While the developed world continues trudging through a slow economic recovery, parts of the developing world’s economy are being rapidly transformed by a new form of disruptive technology: mobile money.
Mobile money—a cash management service available on mobile phones or the internet—is having more than a moment; it’s making a profound impact, powerful enough to shift economies across country borders. Studying the impact of mobile money in its most successful beta launch to date in Kenya can teach us a lot about the impact and adoption of disruptive innovations within a country and beyond its borders.
In 2007, Kenyan-based SMS service “M-PESA” launched an application that allowed Kenyans to deposit, withdraw, and send money using their mobile phones. The results were almost immediately felt at the household level. In her research paper, The Risk Sharing Benefits of Mobile Money, MIT Sloan Professor Tavneet Suri conducted two surveys of 3,000 households in Kenya and discovered that nearly 60% of Kenyan households now use M-PESA for person-to-person transfers, as well as to pay for everything from school fees to mobile phone credit to electricity bills. And, in rural Kenya, M-PESA, has helped to increase incomes of the adopters by 5 to 30% by shielding against risk, enabling small businesses to expand and grow, and increasing the circulation of money in these communities.
Impact and Success of Mobile Money
Over the last six years, the impact of mobile money has had a profound impact on Kenya’s national economy, increasing their inflation rates and affecting Kenya’s GDP. mPay Connect Consulting reports that a 10% rise in mobile subscribers in emerging markets can lead to a 0.6 to 1.2% increase in GDP as a result of the rise in productivity that accompanies increased communications, as well as a rise in new jobs created by the new technology.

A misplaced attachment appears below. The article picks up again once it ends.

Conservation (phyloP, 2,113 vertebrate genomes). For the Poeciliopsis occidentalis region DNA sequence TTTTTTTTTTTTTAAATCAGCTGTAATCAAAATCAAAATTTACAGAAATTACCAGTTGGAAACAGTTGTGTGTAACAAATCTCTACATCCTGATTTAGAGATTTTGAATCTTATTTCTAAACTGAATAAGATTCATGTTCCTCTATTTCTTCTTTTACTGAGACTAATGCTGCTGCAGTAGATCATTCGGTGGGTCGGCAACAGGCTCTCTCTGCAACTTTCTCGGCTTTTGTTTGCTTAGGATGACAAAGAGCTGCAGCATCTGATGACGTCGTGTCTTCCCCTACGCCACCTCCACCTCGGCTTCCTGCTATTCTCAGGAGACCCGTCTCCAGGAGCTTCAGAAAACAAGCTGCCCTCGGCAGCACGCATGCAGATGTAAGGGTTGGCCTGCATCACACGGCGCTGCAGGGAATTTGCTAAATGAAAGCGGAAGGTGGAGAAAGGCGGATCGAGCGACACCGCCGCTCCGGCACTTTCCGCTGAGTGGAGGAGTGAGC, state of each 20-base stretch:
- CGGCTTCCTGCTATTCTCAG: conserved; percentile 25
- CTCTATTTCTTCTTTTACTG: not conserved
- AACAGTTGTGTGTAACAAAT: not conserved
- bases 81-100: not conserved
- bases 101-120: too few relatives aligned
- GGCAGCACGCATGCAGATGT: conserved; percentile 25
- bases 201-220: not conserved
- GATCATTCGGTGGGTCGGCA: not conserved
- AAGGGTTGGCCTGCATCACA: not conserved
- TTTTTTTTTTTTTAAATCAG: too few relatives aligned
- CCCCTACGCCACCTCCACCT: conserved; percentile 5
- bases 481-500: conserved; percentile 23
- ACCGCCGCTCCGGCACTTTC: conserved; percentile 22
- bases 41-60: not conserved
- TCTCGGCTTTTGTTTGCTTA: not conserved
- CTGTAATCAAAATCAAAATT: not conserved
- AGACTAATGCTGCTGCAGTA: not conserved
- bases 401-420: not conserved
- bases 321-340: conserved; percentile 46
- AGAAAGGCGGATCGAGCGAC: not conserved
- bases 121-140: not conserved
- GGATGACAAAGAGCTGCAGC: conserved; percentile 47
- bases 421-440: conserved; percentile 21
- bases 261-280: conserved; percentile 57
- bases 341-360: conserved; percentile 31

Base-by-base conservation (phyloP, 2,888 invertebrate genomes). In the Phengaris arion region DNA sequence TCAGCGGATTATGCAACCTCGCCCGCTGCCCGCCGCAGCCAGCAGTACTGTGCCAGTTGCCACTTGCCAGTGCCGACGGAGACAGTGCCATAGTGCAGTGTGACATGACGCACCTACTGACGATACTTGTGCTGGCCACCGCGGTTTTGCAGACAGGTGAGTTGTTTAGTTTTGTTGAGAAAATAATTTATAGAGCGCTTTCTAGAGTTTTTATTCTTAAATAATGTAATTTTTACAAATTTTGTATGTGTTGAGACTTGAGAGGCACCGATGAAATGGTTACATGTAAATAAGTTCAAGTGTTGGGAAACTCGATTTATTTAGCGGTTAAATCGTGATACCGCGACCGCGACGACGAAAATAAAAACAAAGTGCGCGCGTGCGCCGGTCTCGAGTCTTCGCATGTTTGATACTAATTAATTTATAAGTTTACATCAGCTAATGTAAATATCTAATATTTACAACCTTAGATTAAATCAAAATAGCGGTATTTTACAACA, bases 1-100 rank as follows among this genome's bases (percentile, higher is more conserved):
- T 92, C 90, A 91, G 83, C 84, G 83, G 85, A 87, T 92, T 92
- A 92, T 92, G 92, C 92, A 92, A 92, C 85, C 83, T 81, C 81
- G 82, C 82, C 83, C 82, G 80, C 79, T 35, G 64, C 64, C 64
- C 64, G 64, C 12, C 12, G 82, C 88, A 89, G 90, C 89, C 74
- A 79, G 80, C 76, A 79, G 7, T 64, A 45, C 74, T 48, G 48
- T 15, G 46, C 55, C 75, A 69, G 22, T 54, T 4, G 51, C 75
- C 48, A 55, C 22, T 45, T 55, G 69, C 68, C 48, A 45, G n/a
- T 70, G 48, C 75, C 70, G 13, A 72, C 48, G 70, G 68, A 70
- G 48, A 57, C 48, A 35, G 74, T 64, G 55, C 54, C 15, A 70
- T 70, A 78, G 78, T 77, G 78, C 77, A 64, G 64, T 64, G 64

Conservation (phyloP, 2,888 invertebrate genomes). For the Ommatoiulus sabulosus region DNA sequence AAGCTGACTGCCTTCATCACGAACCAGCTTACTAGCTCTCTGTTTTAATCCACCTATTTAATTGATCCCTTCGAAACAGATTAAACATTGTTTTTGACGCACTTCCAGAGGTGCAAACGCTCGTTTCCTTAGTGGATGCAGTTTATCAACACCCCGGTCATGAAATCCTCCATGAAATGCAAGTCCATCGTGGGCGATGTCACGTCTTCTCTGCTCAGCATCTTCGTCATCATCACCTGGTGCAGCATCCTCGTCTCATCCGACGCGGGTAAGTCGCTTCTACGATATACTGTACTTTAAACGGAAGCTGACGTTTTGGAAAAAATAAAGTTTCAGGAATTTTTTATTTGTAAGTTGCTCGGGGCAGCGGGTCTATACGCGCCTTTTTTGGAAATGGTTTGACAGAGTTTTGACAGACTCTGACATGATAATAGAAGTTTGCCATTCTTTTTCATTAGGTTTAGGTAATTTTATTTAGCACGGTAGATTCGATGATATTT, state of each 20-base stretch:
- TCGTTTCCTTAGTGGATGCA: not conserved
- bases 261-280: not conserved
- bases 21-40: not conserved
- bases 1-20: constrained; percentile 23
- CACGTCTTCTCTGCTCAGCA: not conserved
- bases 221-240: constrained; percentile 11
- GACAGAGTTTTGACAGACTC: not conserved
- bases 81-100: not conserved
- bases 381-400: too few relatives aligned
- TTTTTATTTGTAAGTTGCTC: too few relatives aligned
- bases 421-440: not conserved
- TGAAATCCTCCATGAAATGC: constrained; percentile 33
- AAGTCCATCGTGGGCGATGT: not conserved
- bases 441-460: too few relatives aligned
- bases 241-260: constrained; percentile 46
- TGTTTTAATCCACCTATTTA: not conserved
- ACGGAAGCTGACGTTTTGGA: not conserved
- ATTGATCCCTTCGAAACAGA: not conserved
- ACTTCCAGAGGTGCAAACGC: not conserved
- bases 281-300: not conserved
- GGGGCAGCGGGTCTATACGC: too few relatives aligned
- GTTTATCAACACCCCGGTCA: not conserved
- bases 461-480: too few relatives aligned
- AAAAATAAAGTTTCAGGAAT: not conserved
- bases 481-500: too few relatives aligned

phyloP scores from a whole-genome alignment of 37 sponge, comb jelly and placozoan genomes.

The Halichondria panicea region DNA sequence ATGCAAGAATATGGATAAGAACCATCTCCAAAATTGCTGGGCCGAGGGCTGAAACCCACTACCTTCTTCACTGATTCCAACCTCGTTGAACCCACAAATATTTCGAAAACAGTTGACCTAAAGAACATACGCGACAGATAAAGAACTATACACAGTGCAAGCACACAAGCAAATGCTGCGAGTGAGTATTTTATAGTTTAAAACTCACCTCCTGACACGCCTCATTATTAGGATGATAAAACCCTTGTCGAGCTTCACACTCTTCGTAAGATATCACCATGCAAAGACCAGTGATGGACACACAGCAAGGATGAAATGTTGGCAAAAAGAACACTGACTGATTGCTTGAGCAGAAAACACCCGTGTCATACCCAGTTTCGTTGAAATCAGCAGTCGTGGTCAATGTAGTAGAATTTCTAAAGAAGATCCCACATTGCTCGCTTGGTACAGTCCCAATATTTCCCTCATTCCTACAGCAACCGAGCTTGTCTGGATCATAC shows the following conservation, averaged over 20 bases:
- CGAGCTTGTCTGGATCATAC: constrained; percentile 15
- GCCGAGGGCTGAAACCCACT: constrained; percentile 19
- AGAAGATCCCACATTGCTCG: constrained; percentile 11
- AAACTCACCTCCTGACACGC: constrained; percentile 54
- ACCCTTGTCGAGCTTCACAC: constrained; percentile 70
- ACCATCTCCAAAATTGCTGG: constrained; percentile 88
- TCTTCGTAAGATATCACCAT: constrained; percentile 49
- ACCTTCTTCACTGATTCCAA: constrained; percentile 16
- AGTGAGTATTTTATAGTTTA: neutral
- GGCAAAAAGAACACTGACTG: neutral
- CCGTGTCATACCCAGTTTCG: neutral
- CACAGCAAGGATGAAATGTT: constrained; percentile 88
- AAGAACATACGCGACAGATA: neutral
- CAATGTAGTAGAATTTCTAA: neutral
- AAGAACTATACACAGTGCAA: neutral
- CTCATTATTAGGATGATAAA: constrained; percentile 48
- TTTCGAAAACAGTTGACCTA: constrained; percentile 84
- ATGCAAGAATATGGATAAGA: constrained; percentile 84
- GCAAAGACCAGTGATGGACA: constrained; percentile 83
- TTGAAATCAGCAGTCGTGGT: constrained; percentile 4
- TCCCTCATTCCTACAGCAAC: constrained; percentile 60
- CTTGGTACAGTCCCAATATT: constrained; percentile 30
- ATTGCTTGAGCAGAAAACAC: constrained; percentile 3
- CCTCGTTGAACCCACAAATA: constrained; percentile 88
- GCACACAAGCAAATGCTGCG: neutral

The success of mobile money in Kenya has inspired a new wave of copycats throughout the developing world, including Tanzania, Ghana, Uganda, and Afghanistan. In April of this year, Vodafone India and ICICI Bank—India’s largest private sector bank—launched M-Pesa in a move to reach the approximately 700 million people who previously had no access to conventional banking.
With technology this new, it’s still too soon to predict the entirety of mobile money’s far-reaching effects. But, without a doubt, this innovation has the potential to promote real change and improve the quality of life for many people worldwide.
Tavneet Suri is a Maurice F. Strong Career Development Professor and an Associate Professor of Applied Economics at MIT Sloan. She teaches in the Advanced Management Program at MIT Sloan Executive Education.